CONCLUSION: Current evidence does not favour prophylactic oophorectomy for patients without known genetic predisposition. Prophylactic surgery is not associated with additional risk of post-operative complications or death.
Core tip: Prophylactic oophorectomy is a potentially attractive additional procedure that can be performed at the time of primary colorectal resection, to reduce the risk of ovarian metastasis and de novo ovarian malignancy later in a female patient’s clinical course. A systematic review and meta-analysis of the available literature reveals that, though this procedure can be performed with little additional morbidity or mortality risk at the time of surgery, it confers no long term survival benefit, and carries a significant side effect profile.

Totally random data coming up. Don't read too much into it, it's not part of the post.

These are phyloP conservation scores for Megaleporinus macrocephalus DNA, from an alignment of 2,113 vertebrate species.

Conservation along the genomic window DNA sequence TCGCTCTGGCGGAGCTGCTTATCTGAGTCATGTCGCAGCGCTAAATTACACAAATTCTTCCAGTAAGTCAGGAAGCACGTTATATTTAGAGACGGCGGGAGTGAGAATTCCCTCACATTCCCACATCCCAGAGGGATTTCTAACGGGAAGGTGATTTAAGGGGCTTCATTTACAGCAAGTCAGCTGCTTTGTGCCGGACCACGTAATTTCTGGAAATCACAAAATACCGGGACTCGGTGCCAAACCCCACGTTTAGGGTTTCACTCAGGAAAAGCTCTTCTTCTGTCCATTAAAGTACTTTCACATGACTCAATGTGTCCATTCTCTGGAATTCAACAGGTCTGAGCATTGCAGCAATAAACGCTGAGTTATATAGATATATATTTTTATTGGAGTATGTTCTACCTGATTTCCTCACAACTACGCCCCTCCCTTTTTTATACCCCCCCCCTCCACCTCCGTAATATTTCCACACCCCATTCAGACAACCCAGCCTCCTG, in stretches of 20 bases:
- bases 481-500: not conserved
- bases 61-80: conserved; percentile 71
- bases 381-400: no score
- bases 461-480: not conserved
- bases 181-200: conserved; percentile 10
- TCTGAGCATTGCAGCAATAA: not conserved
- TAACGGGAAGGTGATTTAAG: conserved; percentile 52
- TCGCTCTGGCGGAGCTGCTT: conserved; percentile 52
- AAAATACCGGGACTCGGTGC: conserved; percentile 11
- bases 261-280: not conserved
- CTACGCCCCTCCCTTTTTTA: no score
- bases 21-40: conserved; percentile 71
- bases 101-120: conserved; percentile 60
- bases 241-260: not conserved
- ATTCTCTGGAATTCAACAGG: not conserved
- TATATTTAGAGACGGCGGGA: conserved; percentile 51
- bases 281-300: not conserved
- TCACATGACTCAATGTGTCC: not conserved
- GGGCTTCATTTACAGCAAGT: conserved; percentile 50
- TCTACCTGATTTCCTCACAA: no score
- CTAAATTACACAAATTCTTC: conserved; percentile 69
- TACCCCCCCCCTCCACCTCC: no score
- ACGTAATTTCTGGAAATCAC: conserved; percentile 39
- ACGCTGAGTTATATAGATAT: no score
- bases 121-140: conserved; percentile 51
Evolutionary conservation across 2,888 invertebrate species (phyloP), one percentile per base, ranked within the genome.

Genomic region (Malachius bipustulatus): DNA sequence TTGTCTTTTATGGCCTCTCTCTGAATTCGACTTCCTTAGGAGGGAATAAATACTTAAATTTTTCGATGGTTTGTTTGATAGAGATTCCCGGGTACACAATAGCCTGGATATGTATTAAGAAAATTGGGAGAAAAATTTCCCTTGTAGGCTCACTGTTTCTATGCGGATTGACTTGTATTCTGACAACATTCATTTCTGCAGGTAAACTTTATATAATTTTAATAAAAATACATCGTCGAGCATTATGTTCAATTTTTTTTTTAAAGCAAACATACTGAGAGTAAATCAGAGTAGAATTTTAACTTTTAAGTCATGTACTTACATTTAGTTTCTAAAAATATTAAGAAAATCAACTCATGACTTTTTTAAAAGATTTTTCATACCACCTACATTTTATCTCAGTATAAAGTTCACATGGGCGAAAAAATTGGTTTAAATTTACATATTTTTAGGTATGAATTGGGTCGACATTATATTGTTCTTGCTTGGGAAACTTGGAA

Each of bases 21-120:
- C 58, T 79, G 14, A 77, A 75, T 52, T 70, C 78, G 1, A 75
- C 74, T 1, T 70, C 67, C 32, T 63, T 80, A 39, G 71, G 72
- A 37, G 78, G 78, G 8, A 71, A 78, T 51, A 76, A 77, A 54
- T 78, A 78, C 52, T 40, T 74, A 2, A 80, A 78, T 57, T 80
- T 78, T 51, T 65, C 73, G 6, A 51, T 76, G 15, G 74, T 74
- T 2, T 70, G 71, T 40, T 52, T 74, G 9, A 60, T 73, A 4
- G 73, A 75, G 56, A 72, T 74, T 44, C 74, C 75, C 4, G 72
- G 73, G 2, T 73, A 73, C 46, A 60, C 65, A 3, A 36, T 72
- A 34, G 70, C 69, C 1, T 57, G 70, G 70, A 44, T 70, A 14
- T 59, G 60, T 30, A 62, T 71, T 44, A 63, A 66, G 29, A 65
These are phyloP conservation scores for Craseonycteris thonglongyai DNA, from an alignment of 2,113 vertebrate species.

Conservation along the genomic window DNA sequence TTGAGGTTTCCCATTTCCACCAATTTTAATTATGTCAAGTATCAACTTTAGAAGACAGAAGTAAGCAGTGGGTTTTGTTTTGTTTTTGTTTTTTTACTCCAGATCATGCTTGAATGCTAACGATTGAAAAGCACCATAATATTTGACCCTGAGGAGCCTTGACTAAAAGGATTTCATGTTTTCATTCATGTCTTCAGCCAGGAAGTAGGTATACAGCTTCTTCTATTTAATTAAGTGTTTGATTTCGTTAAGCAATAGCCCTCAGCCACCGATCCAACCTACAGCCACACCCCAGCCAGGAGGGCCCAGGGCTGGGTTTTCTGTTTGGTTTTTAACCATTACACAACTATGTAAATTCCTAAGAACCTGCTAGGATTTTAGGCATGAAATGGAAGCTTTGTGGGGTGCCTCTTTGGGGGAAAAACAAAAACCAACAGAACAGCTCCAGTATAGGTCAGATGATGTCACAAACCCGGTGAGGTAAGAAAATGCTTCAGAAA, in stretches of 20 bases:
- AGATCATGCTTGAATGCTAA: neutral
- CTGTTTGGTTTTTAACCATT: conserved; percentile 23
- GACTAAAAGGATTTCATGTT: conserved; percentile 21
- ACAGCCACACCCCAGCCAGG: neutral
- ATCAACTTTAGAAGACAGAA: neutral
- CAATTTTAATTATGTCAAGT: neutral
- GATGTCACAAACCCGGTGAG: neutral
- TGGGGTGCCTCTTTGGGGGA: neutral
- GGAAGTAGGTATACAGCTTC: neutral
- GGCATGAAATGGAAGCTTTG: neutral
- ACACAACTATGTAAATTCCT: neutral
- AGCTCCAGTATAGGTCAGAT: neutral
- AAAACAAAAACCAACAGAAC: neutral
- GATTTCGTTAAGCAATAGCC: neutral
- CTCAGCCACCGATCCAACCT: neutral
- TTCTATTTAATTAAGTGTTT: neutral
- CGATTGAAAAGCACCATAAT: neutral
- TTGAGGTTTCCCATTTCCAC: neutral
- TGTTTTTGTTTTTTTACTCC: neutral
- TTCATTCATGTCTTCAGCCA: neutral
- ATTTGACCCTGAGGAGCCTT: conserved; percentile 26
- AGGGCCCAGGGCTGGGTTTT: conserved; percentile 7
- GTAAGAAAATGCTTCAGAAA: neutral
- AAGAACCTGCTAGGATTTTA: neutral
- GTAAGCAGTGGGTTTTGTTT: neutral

- Citation: Thompson CV, Naumann DN, Kelly M, Karandikar S, McArthur DR. Prophylactic oophorectomy during primary colorectal cancer resection: A systematic review and meta-analysis. World J Surg Proced 2015; 5(1): 167-172
- URL: https://www.wjgnet.com/2219-2832/full/v5/i1/167.htm
- DOI: https://dx.doi.org/10.5412/wjsp.v5.i1.167